Tags: Pets

Motivating Your Mutt

Yes, dogs, just like people need a reason to do as you are asking them to do. One of the most successful motivators in the world of behaviour modification is food. And luckily dogs are naturally highly food driven and I bet you all know what your dog’s favourite treat is!

Not all dogs however are tempted by food all the time.  There will be situations where you are trying to motivate your dog to do something and food won't cut it. And for some dog owners out there who have a dog that simply isn’t food driven an alternative motivator needs to be found. So if it is sometimes or all the time, here are a few things to think about to develop your plan.

Tone of voice - You are likely to be familiar with the sound of a puppy training class when there are a group of adult humans in high pitch voices encouraging their new puppy to come to them. There is a reason for this. High pitch noise stimulates the dog into action, this is why children and dogs are a complicated mix. Putting your excited child voice on when you are trying to get your dog to come to you will assist you in your quest. This will help also for tasks like getting your reluctant dog to jump into the car. However you would not use an excited voice for the sit command because in this situation you are not wanting to stimulate activity in the dog, you want the opposite. Therefore an opposing tone is needed.

Squeaky toys - Squeaky toys are a well know favourite. Most puppies grow up with a squeaky toy and driving the household mad with the constant squeaking. It works for the same reason the high, excited tone of voice does but if your dog is obsessed with a squeaky toy, you can also use it as a reward for training other behaviours that you would not use the excited voice for. In these situations you withhold the toy and give it when the dog performs the task you ask.

Tug games and balls - Dogs can be very highly motivated with playing a tug game or being thrown a ball. Many of you have stories of the obsessive pet you can throw a ball to all day and they will just keep bringing it back for more. Your dog’s behaviour around certain toys and games you play will quickly tell you which toy or game they love the most. Is it retrieving or is it playing tug? Every dog is individual in its choices so find out what your dog loves the most and use to your advantage!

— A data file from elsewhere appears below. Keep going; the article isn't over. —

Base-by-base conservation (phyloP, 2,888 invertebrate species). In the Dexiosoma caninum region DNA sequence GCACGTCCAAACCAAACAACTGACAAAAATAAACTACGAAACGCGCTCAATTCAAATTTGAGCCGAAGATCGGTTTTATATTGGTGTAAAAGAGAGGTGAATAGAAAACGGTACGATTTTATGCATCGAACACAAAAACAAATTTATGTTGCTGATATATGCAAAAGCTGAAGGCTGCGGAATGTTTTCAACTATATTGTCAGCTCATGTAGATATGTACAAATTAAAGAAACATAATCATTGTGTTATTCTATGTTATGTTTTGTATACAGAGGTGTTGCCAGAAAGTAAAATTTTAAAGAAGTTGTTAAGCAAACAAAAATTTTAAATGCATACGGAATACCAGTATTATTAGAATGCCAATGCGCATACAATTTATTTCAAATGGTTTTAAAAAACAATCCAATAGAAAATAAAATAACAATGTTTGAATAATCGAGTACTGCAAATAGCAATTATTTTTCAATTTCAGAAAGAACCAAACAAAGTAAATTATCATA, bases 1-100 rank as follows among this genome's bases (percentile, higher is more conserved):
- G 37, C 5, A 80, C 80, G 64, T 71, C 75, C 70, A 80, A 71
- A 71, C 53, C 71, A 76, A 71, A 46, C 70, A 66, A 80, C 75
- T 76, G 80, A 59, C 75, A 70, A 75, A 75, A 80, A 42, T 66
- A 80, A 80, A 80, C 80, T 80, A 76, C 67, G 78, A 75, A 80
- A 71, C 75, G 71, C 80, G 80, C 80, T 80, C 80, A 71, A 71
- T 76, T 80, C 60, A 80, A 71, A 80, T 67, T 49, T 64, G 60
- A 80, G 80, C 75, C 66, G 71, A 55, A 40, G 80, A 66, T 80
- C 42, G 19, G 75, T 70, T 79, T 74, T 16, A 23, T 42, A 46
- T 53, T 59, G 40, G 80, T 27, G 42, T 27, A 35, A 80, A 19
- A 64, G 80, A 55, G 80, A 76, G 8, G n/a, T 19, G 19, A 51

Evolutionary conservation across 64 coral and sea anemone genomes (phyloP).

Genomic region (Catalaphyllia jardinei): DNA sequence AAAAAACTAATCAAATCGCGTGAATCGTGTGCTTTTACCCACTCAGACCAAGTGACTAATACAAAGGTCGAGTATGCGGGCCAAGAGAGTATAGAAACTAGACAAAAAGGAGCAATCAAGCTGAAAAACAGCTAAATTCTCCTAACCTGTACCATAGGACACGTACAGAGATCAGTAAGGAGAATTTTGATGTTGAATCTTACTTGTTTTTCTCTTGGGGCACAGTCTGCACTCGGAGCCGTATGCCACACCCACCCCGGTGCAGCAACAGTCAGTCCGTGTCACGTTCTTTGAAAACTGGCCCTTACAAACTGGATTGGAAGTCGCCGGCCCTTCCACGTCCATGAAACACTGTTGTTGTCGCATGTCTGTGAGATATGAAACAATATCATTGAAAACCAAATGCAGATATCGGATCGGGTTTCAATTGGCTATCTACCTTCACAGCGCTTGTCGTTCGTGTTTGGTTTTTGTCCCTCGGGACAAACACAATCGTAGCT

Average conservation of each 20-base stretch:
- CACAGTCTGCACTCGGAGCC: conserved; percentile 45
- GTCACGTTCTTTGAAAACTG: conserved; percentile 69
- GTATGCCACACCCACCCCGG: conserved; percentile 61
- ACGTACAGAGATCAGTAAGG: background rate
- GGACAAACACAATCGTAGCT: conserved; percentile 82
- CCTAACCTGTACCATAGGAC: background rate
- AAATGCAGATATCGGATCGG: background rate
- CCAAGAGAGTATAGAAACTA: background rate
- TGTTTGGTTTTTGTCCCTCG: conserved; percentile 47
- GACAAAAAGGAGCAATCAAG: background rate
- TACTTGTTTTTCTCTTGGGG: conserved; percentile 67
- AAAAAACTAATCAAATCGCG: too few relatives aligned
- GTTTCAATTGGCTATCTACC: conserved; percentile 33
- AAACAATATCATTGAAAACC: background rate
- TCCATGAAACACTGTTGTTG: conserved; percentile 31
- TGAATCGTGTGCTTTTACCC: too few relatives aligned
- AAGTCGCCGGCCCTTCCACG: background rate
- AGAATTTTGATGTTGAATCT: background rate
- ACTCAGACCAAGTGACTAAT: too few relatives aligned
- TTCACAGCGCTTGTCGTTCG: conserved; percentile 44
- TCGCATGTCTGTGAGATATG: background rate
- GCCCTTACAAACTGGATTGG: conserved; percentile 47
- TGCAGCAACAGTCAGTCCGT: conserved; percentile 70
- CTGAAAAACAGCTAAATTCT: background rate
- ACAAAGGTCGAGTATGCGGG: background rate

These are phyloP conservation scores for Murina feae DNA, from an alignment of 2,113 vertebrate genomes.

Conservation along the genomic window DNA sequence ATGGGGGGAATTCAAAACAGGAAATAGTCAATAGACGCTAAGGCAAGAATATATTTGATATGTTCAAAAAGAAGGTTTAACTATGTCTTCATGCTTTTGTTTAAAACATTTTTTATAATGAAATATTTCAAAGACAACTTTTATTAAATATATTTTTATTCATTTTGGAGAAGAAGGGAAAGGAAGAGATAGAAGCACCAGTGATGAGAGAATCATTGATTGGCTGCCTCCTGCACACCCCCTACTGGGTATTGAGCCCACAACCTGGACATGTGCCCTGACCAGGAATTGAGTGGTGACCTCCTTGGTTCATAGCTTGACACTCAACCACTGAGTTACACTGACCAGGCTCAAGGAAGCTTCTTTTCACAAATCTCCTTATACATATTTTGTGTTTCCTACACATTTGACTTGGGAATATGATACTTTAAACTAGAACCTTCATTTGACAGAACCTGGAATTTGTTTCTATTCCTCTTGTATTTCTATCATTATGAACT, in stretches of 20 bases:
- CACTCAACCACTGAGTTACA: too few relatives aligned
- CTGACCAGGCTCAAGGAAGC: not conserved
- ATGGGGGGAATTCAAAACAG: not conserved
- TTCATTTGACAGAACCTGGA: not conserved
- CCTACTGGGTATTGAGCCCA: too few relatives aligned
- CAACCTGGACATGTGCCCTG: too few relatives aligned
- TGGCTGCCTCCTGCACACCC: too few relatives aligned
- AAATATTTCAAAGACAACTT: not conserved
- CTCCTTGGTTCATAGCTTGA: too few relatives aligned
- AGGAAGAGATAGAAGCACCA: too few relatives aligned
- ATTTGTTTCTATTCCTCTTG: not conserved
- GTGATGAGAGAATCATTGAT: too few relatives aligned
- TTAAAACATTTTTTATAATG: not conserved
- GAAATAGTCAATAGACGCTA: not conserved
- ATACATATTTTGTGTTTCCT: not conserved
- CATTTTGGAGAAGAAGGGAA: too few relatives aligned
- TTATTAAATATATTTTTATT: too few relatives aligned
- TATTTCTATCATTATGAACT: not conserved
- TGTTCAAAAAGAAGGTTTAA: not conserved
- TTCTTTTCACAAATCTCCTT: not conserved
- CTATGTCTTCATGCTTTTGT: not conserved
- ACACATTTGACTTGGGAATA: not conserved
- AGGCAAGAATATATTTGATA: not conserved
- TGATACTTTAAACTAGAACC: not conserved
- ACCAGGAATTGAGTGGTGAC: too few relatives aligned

Comfort - Dogs need a reason to do something and there is also a reason they choose not to do something. If you are faced with a situation where your dog is seemingly refusing to do something for you it is not being defiant. There will be a reason. If it won’t get in the car, maybe it has suffered car sickness. If your dog knows down and now for some reason it won’t always do it when you ask, stop and think about why. It might just be that when you are asking for your dog to down on the concrete, it is simply too uncomfortable but on the grass is fine. Just like us, as your dog gets older some actions become painful.

Bonding - The better relationship you have with your dog, the more it will want to work for you. So it is important to consider the emotional bond you have with your dog. Mutual respect is the goal for a winning formula. There is a right time and a wrong time for affection when working for your dog but respect is a constant.

Whatever behaviour you are trying to achieve, remember to think about WHY the dog would do it, HOW you can increase motivation and if you are still struggling, WHAT might be causing your dog to avoid what you are asking.

Dog HQ Limited 09 44 22 365 www.doghq.co.nz www.facebook.com/doghq

Issuu 67 July 2016